Mating in European Badgers
A Badger Trust guest article by Paul Saunders
European badgers are fascinating creatures and the more I learn about them, the more interesting they become. One of their most remarkable features is how they mate and the methods they use to try and maximise the number of offspring that they produce.
Badgers live in groups of typically around four to seven individuals. This group is known as a ‘clan’ or a ‘cete’. They are social creatures and will bond with each other through actions such as grooming each other or pressing their bottoms onto another badger in order to leave a scent mark on them.
Another frequent behaviour they display is during mating, when the males bite at the necks of the females. This usually takes place within the badger's clan, but males will travel to neighbouring setts to try and mate with a receptive female if one is present.
Badger mating, gestation and birth
Badgers reach maturity at around a year old, but most sows will not have their first cubs until the winter of their second or third year. Mating can happen all year round, but it mainly occurs during two periods – one in January to May and another in July to August. Research suggests that this is when the fertility of the females is highest and therefore mating during these periods is most likely to produce a pregnancy. Badgers don't just mate once though, and females can mate several times with different males over many months.
Cubs can be born from mid-December, but more usually between January and March. Technically their gestation period is only six to eight weeks, yet the female badger may have mated as much as eleven months before giving birth. This long time period between mating and birth is possible due to something called ‘delayed implantation’.
What is delayed implantation
Delayed implantation, also known as embryonic diapause, is where an egg is fertilized soon after mating, but the cub will not be born until several months later. Shortly after mating, the fertilised egg develops into a very early foetus known as a blastocyst; development then slows down almost to a standstill.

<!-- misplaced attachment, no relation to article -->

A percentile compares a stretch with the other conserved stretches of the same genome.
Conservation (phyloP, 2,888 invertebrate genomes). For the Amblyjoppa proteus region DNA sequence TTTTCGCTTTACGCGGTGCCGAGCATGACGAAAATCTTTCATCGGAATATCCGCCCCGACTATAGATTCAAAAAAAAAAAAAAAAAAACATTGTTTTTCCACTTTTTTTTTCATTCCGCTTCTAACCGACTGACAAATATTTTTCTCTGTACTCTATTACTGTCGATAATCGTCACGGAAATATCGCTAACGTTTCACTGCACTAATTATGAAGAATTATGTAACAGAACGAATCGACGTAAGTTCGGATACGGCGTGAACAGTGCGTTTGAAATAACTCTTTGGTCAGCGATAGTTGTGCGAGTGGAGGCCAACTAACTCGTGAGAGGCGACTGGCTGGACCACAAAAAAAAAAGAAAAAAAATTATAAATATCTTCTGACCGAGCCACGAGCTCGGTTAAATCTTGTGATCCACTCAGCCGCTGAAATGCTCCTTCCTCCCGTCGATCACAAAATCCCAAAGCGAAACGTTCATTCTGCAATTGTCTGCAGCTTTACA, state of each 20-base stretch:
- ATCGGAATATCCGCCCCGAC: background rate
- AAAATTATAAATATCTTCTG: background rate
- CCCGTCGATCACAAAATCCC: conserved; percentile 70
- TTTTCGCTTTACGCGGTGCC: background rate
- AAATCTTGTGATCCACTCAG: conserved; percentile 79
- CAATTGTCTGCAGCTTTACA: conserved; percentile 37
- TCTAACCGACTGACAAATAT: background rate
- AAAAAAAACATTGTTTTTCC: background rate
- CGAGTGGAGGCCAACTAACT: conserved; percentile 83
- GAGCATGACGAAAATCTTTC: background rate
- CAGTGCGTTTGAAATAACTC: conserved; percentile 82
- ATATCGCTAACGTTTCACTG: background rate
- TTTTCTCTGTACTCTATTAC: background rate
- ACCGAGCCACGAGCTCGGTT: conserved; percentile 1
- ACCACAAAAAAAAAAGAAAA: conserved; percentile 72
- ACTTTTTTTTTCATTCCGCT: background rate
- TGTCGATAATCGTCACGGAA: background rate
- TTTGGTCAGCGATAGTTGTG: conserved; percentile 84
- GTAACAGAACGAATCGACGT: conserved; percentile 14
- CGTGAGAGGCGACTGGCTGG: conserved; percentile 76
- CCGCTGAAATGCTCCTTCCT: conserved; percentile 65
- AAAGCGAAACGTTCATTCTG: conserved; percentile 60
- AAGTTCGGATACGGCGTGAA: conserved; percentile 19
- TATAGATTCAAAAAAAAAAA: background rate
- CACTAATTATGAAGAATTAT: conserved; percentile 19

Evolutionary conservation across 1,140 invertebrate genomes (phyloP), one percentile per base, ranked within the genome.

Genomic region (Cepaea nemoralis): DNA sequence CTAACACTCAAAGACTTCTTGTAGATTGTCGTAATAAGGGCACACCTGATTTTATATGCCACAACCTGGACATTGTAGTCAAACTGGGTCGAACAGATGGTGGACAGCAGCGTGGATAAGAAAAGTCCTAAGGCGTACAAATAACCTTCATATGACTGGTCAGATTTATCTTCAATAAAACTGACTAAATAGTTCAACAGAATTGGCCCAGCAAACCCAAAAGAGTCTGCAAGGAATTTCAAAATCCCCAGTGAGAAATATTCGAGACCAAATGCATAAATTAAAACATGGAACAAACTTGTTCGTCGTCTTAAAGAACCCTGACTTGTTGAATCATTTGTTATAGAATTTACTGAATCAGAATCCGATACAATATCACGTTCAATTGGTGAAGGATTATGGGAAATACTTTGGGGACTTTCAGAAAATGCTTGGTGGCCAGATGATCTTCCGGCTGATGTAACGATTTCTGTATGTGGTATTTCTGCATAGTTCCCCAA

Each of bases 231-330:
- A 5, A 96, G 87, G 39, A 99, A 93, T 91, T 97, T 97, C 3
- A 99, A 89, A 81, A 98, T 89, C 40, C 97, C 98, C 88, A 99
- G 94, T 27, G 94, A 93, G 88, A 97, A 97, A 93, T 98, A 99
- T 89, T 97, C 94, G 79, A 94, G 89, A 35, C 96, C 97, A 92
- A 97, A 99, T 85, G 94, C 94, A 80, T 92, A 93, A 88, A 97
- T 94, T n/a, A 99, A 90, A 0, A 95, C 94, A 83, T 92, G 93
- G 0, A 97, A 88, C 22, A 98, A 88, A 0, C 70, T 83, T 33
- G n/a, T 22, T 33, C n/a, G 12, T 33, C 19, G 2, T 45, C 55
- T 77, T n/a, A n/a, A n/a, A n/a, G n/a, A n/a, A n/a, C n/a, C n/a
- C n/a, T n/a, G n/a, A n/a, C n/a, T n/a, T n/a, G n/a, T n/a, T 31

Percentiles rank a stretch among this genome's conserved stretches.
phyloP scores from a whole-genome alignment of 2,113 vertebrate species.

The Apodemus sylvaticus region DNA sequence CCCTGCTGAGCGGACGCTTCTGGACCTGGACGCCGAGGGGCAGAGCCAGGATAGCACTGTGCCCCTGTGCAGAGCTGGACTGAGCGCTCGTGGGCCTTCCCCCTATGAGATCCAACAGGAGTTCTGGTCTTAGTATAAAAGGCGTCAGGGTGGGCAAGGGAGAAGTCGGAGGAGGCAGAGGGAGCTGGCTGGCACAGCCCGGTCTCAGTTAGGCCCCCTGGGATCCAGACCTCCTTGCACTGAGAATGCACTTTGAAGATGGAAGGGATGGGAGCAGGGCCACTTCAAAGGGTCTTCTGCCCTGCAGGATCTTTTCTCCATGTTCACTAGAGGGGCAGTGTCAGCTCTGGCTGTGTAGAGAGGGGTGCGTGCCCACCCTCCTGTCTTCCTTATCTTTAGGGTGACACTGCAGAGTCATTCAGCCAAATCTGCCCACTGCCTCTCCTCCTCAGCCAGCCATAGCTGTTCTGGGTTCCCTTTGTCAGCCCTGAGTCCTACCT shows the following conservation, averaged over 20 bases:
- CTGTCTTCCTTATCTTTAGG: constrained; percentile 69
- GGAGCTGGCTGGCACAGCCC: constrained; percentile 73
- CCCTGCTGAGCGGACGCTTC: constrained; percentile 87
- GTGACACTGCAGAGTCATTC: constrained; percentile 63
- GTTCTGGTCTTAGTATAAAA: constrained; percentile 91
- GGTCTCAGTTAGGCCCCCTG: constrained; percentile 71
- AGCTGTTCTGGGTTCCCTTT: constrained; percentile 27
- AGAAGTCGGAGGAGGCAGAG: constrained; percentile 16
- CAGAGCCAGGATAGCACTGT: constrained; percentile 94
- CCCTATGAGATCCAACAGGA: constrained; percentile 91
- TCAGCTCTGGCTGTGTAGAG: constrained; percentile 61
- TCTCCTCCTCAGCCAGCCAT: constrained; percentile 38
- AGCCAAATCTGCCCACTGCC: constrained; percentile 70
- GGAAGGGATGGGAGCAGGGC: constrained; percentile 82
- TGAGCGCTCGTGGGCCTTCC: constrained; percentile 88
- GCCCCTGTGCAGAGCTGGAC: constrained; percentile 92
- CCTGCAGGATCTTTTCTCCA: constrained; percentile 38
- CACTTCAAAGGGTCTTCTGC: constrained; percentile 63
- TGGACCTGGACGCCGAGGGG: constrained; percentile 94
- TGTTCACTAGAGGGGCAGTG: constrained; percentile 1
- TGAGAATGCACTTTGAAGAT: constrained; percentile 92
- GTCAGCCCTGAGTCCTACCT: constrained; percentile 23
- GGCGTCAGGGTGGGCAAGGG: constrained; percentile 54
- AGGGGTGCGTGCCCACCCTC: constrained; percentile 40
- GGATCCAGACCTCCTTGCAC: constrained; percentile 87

The blastocyst floats around in the female's womb until December or early January, when the short day length triggers hormonal signals that cause changes in the womb and cause the blastocyst to implant in the wall lining. Once implanted, the early embryo resumes its normal development and completes its transformation into becoming a fully-formed cub.
What is superfetation?
There is another phenomenon that is used to increase the number of offspring that badgers produce and that is something called ‘superfetation’. After a badger has successfully mated, it is possible for there to be a blastocyst in the womb and for more eggs to be released so that the female can mate again and become pregnant with more than one embryo.
This method of having an existing embryo and fertilising more eggs at the same time is used by many mammals. However, most mammals that use superfetation have a very developed foetus that is almost ready to be born and fertilise an egg that will develop after the birth so that there will be two pregnancies.
The European badger is one of only six mammals that displays superfetation, where all of the offspring are born at the same time with only one pregnancy. It is a very clever way of ensuring that the maximum number of cubs are born each year, as badgers usually only release one egg per cycle. By mating over multiple cycles, this allows more than one cub to be born in each litter.
Why use delayed implantation and superfetation?
There are two main reasons that are thought to be behind delayed implantation and superfetation in badgers.
One is to maximise the reproductive success of the females. Not only does it increase the number of cubs born in a litter, but by mating with several males at once there is a higher likelihood that one of them will be able to fertilise an egg.
Also, as the blastocysts develop very slowly during the period that they are floating in the womb, those that are fertilised earliest are less likely to produce viable cubs. Being able to fertilise more eggs throughout the year means that blastocysts of different ages and sizes are present and the chances of a successful pregnancy increase.
Another advantage it has is that it potentially reduces the risk of the males killing the cubs, something that is seen in many mammal species. Male infanticide is thought to be less common in badgers because, if all of the cubs could potentially belong to one male, he is less likely to kill any of them as he is fooled into thinking they are all his.
There are also other advantages that have been suggested, such as keeping more males in the clan as more of them mate, obtaining material benefits from the males such as bedding, avoiding male harassment and increasing the genetic diversity of the population.
Think of those badgers about to be born in the next month or two
As the winter nights draw in and the weather gets colder, spare a thought for those tiny bundles of fur that are lying underground, blissfully unaware of the environment waiting for them when they emerge in a few months' time. They couldn't possibly imagine the complicated and highly evolved methods their mums used to allow them to be born.
Hopefully in just a few months you may be lucky to spot a young cub as it emerges from its sett, sniffing the outside world for the first time. If you do see one, just think that it could already be well over a year old, despite having only been born a couple of months previously.
About Paul Saunders
Paul is a vet and zoologist and is passionate about the natural world and conservation. In his spare time he enjoys observing wildlife of all species and is a keen wildlife photographer. The pictures in this article are his and if you would like to see more of his work then head to his Instagram @campaulcam.